My favorite part was the press box — reporters pounding beer, rum, you name it, and cheering and taunting. It was like sitting in the bleachers at Fenway Park for a Yankees series. Now that’s a fun way to cover a game. They all kept trying to get me to cheer and high five, and I was having trouble explaining the concept of no cheering in the press box when the Dominican writers were in each other’s faces and shouting on every play.
I once took a date to a Red Sox/Yankee game. We sat in the bleachers. It was our last date.
Nelson Briles was hurt by the lower mound in 1969.
There’s been an interesting discussion in the SABR-L mailing list (which all SABR members should subscribe to) about how much the height of the mound matters. Nelson Briles, who passed away last month, spoke of the effect the lower mound had on him in this interview with Bruce Markusen, and how he adjusted by using the slider more often. I attended the World Series game that Bruce describes in this article, and it was one of the highlights of my life as a baseball fan. Rest in Peace, Nelson Briles.
There is no more artificial turf in the National League.
With the close of Olympic Stadium in Montreal, there is no more artificial turf in the National League, and there are only three such stadiums (stadia?) left in the AL. As the New York Times notes, this makes Cliff Floyd a happy camper. And it should make baseball fans everywhere happy. Remember when Pete Rose used to dribble the ball on the turf after fielding the final out of an inning?
A few years ago, the Mets’ owners proposed a new stadium with a retractable roof to replace Shea, and one of its features was a natural grass playing field on rollers. The plan was that when the roof was closed, the playing field would be rolled out onto the parking lot to catch enough natural sun and rain to grow. I don’t know what happened to the plan, but I really wanted to see the rolling field.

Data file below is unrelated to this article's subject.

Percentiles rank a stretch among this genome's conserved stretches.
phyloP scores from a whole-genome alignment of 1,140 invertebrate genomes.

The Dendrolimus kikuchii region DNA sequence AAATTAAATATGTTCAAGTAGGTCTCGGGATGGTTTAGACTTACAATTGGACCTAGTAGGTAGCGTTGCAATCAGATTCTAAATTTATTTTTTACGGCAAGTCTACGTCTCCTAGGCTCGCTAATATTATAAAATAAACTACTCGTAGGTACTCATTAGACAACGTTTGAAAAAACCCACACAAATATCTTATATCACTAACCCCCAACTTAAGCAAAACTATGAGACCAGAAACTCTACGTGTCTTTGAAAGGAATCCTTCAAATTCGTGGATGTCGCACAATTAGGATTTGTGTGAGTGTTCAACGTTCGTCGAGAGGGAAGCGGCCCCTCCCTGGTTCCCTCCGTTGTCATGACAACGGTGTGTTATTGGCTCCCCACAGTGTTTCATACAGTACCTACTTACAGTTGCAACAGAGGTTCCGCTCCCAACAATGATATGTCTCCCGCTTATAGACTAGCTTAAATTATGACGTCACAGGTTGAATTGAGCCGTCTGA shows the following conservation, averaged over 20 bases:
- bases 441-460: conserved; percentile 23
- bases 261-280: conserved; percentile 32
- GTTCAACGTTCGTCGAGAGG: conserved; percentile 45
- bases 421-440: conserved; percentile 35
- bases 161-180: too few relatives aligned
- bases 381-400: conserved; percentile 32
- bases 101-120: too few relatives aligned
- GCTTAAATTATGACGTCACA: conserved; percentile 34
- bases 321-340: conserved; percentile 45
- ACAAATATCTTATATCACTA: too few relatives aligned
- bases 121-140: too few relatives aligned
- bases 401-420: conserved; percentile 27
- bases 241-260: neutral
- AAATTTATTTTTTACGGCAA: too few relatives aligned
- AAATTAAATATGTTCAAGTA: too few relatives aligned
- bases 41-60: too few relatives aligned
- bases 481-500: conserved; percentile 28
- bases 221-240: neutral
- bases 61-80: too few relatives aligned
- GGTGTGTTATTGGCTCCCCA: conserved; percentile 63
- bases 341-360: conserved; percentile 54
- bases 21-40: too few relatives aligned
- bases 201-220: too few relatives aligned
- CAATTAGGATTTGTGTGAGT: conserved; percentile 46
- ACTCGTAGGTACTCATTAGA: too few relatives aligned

David Eckstein doesn’t handle flies down the third base line well, but Cristian Guzman snares line drives.
This has already been pointed out, but kudos to David Pinto for developing his graphical fielding charts. Most baseball sites and books are a bunch of numbers and words. Not that there’s anything wrong with numbers and words.
But a picture is worth a thousand words. And baseball bloggers and commentators sometimes forget that, or don’t have the skill to show it. If you haven’t seen them, check out these line graphs of baseball stats, this timeline of baseball history from Parthenon Graphics, what I call the graphical baseball encyclopedia, or even my historical baseball graphs. And remember — just because you can’t quote it doesn’t mean you haven’t learned it.
There are changes afoot in the baseball blogosphere.
Baseballing on the Internet gets more intense each year. This year, we’ve already seen some excellent writers moving to new sites, we have well-known writers setting up their own blogs, bloggers getting their own newspaper gigs, and several of us attempting to make a living from our virtual baseball musings. There are probably a dozen other developments I haven’t mentioned or haven’t even heard.
Most intriguing of all may be Baseball Toaster, featuring many writers from all-baseball.com, and brand new software from Ken Arneson (Score Bard). The neat thing about Baseball Toaster is that they’ve rolled their site out while it’s effectively still in development, so we’ll be able to watch things develop. I’m sure it will be great.
This is going to be harder than I thought.
That’s only nine things and I’ve hit my deadline. Next week, I’ll start earlier.